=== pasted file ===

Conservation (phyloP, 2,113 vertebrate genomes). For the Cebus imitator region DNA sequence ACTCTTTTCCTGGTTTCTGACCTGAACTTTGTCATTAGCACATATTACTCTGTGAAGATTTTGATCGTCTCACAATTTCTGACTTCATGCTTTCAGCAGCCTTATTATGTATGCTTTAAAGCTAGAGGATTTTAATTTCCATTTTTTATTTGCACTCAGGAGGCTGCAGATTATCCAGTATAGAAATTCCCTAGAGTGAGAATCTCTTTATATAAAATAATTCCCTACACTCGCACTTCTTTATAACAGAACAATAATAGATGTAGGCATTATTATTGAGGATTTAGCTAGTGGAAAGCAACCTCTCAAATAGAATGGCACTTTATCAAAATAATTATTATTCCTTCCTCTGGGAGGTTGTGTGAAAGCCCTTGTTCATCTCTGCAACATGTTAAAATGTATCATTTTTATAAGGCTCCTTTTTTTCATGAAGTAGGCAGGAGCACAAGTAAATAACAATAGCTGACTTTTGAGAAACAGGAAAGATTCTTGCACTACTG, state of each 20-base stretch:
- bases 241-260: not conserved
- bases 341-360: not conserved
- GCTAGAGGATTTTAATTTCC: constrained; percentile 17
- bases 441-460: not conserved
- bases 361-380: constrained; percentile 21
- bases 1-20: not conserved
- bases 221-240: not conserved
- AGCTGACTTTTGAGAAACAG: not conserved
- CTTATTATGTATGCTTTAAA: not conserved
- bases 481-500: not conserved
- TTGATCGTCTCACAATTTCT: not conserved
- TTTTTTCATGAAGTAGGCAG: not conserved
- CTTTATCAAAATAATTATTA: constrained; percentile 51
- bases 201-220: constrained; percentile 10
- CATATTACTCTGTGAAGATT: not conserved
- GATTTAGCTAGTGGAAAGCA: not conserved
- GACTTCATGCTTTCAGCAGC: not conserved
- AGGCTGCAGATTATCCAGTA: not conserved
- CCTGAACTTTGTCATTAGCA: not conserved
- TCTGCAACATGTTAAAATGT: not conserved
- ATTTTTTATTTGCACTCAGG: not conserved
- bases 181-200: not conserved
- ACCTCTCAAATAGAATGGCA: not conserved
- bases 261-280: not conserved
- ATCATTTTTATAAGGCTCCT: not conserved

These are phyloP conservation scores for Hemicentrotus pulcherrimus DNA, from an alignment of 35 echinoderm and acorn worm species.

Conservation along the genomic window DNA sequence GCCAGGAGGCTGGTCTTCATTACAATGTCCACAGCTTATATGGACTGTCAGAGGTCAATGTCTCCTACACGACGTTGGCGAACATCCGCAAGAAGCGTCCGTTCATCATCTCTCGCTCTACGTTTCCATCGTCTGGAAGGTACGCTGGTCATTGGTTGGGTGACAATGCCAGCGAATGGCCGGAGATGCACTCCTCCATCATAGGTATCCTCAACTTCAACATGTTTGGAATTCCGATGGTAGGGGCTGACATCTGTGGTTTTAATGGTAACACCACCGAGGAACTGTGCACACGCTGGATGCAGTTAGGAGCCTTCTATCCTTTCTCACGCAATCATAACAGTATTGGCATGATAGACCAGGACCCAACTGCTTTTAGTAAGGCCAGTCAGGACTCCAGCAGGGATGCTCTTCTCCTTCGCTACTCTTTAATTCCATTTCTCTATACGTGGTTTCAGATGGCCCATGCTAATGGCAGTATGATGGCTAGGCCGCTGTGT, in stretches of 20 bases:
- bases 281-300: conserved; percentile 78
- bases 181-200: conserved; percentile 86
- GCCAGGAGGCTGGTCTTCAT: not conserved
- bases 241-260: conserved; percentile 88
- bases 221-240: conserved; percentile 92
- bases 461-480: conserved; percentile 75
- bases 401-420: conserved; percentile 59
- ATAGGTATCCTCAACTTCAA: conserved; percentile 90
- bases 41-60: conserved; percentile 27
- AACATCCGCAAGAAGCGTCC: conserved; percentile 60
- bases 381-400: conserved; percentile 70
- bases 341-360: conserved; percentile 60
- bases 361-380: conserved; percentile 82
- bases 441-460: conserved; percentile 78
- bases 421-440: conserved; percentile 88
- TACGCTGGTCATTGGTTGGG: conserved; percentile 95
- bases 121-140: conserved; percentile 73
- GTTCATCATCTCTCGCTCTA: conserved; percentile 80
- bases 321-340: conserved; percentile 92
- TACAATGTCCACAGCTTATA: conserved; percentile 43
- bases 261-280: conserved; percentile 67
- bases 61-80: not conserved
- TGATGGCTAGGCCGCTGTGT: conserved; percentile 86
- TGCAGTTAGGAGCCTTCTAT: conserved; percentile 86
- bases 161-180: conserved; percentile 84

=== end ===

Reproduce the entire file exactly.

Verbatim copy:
Conservation (phyloP, 2,113 vertebrate genomes). For the Cebus imitator region DNA sequence ACTCTTTTCCTGGTTTCTGACCTGAACTTTGTCATTAGCACATATTACTCTGTGAAGATTTTGATCGTCTCACAATTTCTGACTTCATGCTTTCAGCAGCCTTATTATGTATGCTTTAAAGCTAGAGGATTTTAATTTCCATTTTTTATTTGCACTCAGGAGGCTGCAGATTATCCAGTATAGAAATTCCCTAGAGTGAGAATCTCTTTATATAAAATAATTCCCTACACTCGCACTTCTTTATAACAGAACAATAATAGATGTAGGCATTATTATTGAGGATTTAGCTAGTGGAAAGCAACCTCTCAAATAGAATGGCACTTTATCAAAATAATTATTATTCCTTCCTCTGGGAGGTTGTGTGAAAGCCCTTGTTCATCTCTGCAACATGTTAAAATGTATCATTTTTATAAGGCTCCTTTTTTTCATGAAGTAGGCAGGAGCACAAGTAAATAACAATAGCTGACTTTTGAGAAACAGGAAAGATTCTTGCACTACTG, state of each 20-base stretch:
- bases 241-260: not conserved
- bases 341-360: not conserved
- GCTAGAGGATTTTAATTTCC: constrained; percentile 17
- bases 441-460: not conserved
- bases 361-380: constrained; percentile 21
- bases 1-20: not conserved
- bases 221-240: not conserved
- AGCTGACTTTTGAGAAACAG: not conserved
- CTTATTATGTATGCTTTAAA: not conserved
- bases 481-500: not conserved
- TTGATCGTCTCACAATTTCT: not conserved
- TTTTTTCATGAAGTAGGCAG: not conserved
- CTTTATCAAAATAATTATTA: constrained; percentile 51
- bases 201-220: constrained; percentile 10
- CATATTACTCTGTGAAGATT: not conserved
- GATTTAGCTAGTGGAAAGCA: not conserved
- GACTTCATGCTTTCAGCAGC: not conserved
- AGGCTGCAGATTATCCAGTA: not conserved
- CCTGAACTTTGTCATTAGCA: not conserved
- TCTGCAACATGTTAAAATGT: not conserved
- ATTTTTTATTTGCACTCAGG: not conserved
- bases 181-200: not conserved
- ACCTCTCAAATAGAATGGCA: not conserved
- bases 261-280: not conserved
- ATCATTTTTATAAGGCTCCT: not conserved

These are phyloP conservation scores for Hemicentrotus pulcherrimus DNA, from an alignment of 35 echinoderm and acorn worm species.

Conservation along the genomic window DNA sequence GCCAGGAGGCTGGTCTTCATTACAATGTCCACAGCTTATATGGACTGTCAGAGGTCAATGTCTCCTACACGACGTTGGCGAACATCCGCAAGAAGCGTCCGTTCATCATCTCTCGCTCTACGTTTCCATCGTCTGGAAGGTACGCTGGTCATTGGTTGGGTGACAATGCCAGCGAATGGCCGGAGATGCACTCCTCCATCATAGGTATCCTCAACTTCAACATGTTTGGAATTCCGATGGTAGGGGCTGACATCTGTGGTTTTAATGGTAACACCACCGAGGAACTGTGCACACGCTGGATGCAGTTAGGAGCCTTCTATCCTTTCTCACGCAATCATAACAGTATTGGCATGATAGACCAGGACCCAACTGCTTTTAGTAAGGCCAGTCAGGACTCCAGCAGGGATGCTCTTCTCCTTCGCTACTCTTTAATTCCATTTCTCTATACGTGGTTTCAGATGGCCCATGCTAATGGCAGTATGATGGCTAGGCCGCTGTGT, in stretches of 20 bases:
- bases 281-300: conserved; percentile 78
- bases 181-200: conserved; percentile 86
- GCCAGGAGGCTGGTCTTCAT: not conserved
- bases 241-260: conserved; percentile 88
- bases 221-240: conserved; percentile 92
- bases 461-480: conserved; percentile 75
- bases 401-420: conserved; percentile 59
- ATAGGTATCCTCAACTTCAA: conserved; percentile 90
- bases 41-60: conserved; percentile 27
- AACATCCGCAAGAAGCGTCC: conserved; percentile 60
- bases 381-400: conserved; percentile 70
- bases 341-360: conserved; percentile 60
- bases 361-380: conserved; percentile 82
- bases 441-460: conserved; percentile 78
- bases 421-440: conserved; percentile 88
- TACGCTGGTCATTGGTTGGG: conserved; percentile 95
- bases 121-140: conserved; percentile 73
- GTTCATCATCTCTCGCTCTA: conserved; percentile 80
- bases 321-340: conserved; percentile 92
- TACAATGTCCACAGCTTATA: conserved; percentile 43
- bases 261-280: conserved; percentile 67
- bases 61-80: not conserved
- TGATGGCTAGGCCGCTGTGT: conserved; percentile 86
- TGCAGTTAGGAGCCTTCTAT: conserved; percentile 86
- bases 161-180: conserved; percentile 84